Being dad is about helping him learn and become the best version of himself. Given the number of boys and men I’ve known who legitimately have no idea how to interact with women and attract attention from smart and well adjusted women, I want to start that learning process early. He’s clearly interested so today was a good day to start. If I can help my son learn to act right early on, I can perhaps save him – and the women in his life – some heartache along the way and maybe even help him succeed.

What would you add to my list?

*In retrospect (and after talking to some of the women in my life), I probably should have added “notice the things she’s good at and give sincere compliments” and maybe “be funny.”

Leadership lessons from my garden

Posted in Life, Tech & Startups | Tagged ,
Close-up photo of a Clarkia (one of my favorite native wildflowers) from my garden.

Since leaving my most recent position, I’ve found myself with plenty of time to spend in my garden. The timing could hardly be better – October-December is planting season for most native plants here in California as the winter rains spur growth and renewal. For Californians who are in tune with our natural cycles this is a time of abundance and wonder as new life emerges everywhere. It is my absolute favorite time of year.

Some of my earliest positive memories revolve around gardens. As a child, food from our garden was an important part of how my family survived right at the bleeding edge of the poverty line. As I grew up I spent many weekends helping my parents and grandparents dig, plant, and weed. I’ve planted gardens everywhere I’ve gone in the years since.

So what does any of that have to do with leadership and startups? As it turns out, gardening has a lot to teach for those who can slow down and listen, and many of those lessons are directly applicable to the business world.

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On the Ethics of Professionalism

Posted in Life, Tech & Startups | Tagged ,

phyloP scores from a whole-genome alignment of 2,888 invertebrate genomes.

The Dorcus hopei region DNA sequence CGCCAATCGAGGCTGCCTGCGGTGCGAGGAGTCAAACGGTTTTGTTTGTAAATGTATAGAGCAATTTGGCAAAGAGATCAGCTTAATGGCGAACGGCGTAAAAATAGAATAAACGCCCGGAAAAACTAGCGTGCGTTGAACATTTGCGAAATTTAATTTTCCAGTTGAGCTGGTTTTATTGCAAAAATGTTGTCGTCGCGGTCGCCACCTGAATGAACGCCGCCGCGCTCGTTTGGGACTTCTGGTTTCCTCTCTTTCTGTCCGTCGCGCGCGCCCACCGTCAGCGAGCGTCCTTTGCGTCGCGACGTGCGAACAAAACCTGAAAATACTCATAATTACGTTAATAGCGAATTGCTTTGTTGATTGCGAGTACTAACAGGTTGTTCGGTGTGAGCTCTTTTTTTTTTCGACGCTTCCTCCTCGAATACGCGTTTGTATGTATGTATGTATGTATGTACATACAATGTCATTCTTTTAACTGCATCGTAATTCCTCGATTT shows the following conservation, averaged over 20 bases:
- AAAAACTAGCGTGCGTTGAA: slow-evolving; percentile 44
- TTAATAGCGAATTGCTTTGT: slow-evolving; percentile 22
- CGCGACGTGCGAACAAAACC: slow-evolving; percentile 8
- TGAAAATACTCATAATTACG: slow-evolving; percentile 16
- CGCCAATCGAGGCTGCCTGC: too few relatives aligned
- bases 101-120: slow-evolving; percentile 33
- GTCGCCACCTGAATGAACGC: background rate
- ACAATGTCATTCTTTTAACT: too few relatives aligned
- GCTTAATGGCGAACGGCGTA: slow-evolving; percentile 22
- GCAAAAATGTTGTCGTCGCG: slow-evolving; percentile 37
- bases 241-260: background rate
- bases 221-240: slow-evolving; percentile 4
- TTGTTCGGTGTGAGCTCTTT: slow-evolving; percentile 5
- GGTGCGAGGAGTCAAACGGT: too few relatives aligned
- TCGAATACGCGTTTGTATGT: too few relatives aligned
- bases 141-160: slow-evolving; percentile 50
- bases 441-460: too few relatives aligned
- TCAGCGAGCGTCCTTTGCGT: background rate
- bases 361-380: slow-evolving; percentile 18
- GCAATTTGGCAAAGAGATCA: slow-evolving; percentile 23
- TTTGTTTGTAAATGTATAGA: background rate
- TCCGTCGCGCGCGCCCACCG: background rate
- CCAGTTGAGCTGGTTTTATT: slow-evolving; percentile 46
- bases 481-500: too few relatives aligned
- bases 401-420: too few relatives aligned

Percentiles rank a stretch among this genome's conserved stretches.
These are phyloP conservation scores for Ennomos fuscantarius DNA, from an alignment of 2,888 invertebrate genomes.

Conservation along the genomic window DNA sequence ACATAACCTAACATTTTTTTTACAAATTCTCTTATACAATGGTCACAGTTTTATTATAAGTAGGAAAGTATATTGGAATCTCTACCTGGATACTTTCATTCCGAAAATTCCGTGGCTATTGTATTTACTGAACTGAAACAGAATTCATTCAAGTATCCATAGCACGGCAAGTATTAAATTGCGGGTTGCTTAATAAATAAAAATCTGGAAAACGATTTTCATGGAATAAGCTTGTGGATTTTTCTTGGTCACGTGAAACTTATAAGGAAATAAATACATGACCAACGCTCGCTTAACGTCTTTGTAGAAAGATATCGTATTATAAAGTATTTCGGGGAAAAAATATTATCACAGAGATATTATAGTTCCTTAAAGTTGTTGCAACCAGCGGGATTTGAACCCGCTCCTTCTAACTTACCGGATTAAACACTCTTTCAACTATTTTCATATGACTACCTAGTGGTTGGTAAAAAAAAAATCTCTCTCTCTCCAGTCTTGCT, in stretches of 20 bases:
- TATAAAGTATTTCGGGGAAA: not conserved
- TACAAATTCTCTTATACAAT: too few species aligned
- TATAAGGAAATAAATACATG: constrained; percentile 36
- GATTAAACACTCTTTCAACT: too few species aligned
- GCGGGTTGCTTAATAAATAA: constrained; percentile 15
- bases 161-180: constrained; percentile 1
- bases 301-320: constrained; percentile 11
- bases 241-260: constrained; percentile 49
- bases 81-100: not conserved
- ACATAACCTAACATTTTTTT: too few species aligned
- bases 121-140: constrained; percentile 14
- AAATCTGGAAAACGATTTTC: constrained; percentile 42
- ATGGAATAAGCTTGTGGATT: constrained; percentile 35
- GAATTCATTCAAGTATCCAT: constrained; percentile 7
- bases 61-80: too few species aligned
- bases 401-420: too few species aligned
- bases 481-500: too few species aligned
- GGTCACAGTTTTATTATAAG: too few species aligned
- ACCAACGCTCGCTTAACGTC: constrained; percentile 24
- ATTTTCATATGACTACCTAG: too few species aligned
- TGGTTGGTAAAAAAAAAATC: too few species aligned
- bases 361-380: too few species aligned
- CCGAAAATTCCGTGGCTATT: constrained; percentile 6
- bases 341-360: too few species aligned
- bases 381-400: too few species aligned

This article is a plea for human empathy, for connection, for community. For all the things that make us human. That may not come across as “professional” to some people. Which is why it’s necessary.

I recently wrote a post about the true story of a father stranded on the road with his little girl, unable to get cellphone service, and how she almost died because no one was willing to stop and help.

I ended the article by arguing that human beings need each other and have a moral obligation to be ‘the person who stops.’ Almost every religion and philosophy I know of would agree with that statement. And yet it seems oddly out of place in contemporary America – particularly in professional environments. Posts about topics of social justice on LinkedIn often garner comments about how such topics don’t belong here and aren’t “professional.

It makes me wonder what is the point of a version of professionalism that undermines human solidarity and strips away the moral framework by which ethical human beings live their lives? Yes, the goal of business is to make money, but the goal of being human is to live a good life. And it is entirely possible to deliver value for shareholders and stakeholders while also looking out for the people around us.

As I consider that moral framework and what ethical professionalism looks like, I think it comes down to two main things.

1. Be the person who stops to help